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Marianne Vos sprinted to victory in Tuesday’s second stage of the OVO Women’s Tour, which was held at the Kent Cyclopark. Vos outsprinted Lizzie Deignan (Trek-Segafredo) and Sarah Roy (Mitchelton-Scott) to win by more than a bike length.
With her victory, Vos (CCC-Liv) took over the race leader’s jersey from overnight leader Jolien D’Hoore (Boels-Dolmans), who won Monday’s opening stage.
The victory marks Vos’s second UCI Women’s WorldTour win of 2019, and her four big victory of the season. In May Vos won the final stage and the overall classification at the Tour de Yorkshire.
“I was quite surprised at the gap across the line,” Vos said. “I saw an opening at 200 meters to go. I came from the back so I thought ‘Okay if I don’t go now, I will be late’. I knew the legs were going to burn so I just kept going. I saw no wheels coming so that was, of course, a great feeling.”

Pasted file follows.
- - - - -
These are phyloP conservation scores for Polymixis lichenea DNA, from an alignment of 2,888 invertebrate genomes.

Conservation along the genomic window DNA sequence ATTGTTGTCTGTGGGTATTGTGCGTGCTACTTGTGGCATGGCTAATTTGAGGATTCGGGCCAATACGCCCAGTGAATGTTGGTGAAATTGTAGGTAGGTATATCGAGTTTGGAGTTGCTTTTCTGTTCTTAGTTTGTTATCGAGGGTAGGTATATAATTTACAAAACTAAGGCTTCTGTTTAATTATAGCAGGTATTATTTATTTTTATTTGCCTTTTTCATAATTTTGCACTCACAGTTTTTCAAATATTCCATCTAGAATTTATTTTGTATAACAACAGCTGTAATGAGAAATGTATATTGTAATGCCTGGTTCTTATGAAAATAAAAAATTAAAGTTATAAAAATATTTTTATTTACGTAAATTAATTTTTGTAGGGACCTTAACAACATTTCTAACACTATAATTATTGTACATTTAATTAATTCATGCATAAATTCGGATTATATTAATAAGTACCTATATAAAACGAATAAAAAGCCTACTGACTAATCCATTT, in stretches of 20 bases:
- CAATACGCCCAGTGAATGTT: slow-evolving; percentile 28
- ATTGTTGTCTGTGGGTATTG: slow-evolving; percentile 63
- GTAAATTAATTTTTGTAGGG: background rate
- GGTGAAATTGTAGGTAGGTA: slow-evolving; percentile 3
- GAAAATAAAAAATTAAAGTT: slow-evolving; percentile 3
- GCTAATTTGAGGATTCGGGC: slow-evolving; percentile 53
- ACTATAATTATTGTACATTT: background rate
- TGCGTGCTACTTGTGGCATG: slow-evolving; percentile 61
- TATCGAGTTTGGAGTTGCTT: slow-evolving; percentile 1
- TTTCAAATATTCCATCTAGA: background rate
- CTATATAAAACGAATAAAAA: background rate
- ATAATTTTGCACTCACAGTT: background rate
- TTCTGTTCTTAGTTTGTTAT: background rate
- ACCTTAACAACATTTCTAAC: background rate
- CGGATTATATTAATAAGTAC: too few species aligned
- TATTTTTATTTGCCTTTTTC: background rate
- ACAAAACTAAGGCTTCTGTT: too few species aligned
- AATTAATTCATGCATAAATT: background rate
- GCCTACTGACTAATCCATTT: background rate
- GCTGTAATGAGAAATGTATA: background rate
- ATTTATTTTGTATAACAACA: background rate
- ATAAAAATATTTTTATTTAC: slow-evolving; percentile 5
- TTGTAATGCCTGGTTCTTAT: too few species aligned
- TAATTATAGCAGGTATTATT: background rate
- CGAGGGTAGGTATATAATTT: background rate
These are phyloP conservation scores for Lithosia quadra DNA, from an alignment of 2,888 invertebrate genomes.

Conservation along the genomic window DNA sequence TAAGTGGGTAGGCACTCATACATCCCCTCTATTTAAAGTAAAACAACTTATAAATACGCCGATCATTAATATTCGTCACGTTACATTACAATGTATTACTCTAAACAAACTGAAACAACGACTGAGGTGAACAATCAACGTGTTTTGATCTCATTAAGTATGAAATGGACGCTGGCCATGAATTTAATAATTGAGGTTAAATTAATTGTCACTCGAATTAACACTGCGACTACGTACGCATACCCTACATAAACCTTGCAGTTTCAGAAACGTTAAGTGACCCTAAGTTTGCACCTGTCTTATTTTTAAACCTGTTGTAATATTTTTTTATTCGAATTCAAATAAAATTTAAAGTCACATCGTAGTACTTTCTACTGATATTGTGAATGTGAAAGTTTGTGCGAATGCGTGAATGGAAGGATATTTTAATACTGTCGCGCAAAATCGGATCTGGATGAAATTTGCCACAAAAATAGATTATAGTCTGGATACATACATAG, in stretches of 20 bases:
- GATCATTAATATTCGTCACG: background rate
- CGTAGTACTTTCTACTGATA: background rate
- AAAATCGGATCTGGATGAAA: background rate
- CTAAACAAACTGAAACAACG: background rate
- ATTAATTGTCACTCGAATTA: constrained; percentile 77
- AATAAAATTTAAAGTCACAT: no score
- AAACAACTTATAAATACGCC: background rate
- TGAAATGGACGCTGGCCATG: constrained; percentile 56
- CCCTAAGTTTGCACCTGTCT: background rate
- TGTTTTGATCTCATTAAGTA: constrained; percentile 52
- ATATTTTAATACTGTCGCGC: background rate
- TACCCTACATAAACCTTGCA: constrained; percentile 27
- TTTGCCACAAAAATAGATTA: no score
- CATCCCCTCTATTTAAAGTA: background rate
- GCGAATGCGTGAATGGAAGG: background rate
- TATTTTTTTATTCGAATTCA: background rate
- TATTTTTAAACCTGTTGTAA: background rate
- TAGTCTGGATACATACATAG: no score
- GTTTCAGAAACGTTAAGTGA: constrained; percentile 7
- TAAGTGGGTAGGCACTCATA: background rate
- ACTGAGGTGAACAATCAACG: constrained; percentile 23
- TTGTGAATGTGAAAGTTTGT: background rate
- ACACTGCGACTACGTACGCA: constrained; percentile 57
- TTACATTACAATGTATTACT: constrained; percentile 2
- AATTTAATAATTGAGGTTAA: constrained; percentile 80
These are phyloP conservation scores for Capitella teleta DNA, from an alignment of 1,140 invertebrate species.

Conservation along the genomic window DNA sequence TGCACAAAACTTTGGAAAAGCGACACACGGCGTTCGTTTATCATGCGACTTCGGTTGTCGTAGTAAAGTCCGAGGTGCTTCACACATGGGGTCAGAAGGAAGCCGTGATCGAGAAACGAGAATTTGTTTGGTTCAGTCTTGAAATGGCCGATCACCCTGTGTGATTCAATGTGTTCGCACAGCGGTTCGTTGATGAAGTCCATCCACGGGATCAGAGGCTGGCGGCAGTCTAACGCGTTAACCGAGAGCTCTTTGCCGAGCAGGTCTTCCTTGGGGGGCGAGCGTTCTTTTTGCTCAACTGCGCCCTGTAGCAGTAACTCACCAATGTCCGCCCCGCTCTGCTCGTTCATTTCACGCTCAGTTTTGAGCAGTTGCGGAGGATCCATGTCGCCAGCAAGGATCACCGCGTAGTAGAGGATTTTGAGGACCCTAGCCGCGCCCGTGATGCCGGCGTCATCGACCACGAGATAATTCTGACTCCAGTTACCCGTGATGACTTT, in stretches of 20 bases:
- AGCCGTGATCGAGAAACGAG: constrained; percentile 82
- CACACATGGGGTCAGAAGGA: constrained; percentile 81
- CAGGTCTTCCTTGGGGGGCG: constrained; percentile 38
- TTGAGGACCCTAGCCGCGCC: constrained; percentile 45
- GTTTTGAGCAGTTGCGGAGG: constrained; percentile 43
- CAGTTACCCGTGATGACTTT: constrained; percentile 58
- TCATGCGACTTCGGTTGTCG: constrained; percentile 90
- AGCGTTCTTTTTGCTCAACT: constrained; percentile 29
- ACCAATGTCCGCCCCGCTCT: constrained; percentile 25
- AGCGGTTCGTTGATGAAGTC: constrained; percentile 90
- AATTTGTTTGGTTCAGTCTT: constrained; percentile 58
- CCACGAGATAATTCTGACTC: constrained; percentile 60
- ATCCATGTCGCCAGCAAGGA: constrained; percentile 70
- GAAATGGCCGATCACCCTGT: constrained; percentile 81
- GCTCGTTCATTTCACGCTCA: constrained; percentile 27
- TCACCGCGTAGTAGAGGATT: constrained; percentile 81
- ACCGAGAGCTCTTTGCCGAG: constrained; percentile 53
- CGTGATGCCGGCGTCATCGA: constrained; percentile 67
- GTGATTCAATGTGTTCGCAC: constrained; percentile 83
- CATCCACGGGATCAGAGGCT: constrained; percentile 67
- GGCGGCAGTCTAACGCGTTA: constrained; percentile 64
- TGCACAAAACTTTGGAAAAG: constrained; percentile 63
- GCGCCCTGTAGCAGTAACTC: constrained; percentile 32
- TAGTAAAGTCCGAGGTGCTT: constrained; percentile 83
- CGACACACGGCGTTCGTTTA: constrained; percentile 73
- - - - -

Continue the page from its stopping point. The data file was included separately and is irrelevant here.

The race awards time bonuses at the finish, and Vos now leads Deignan by nine seconds in the overall. Amy Pieters sits in third place, based on the time bonuses she accrued during Monday’s opening stage, where she finished second.
The 62.5-kilometer circuit race was comprised of 25 laps around the 2.5-kilometer course, which featured numerous twists and turns. The women’s field saw multiple attacks go early, with several teams committing to setting the pace on the front: Trek-Segafredo, Team Sunweb, Canyon-SRAM, and CCC-Liv.
The race featured multiple mid-race sprints, with points going toward the green jersey competition.
Vos said the racing format made for challenging action in the women’s bunch, since groups were constantly attacking and trying to gain ground. The racing dynamic forced the top women to stay at the front, Vos said.
“It was actually interesting for us to do such a thing and of course we have been looking into the parcours for the next couple of days but as I’ve said before, this race you just see day-by-day, you look day-by-day, you can’t look too far ahead, everything can happen every day,” Vos said. “Like today, I had a flat tyre: if it was five seconds later, I would have been dropped and then the tour was over. I was quite lucky.”
The race continues on Wednesday with a hilly 145.1km stage from Henley-on-Thames to Blenheim Palace.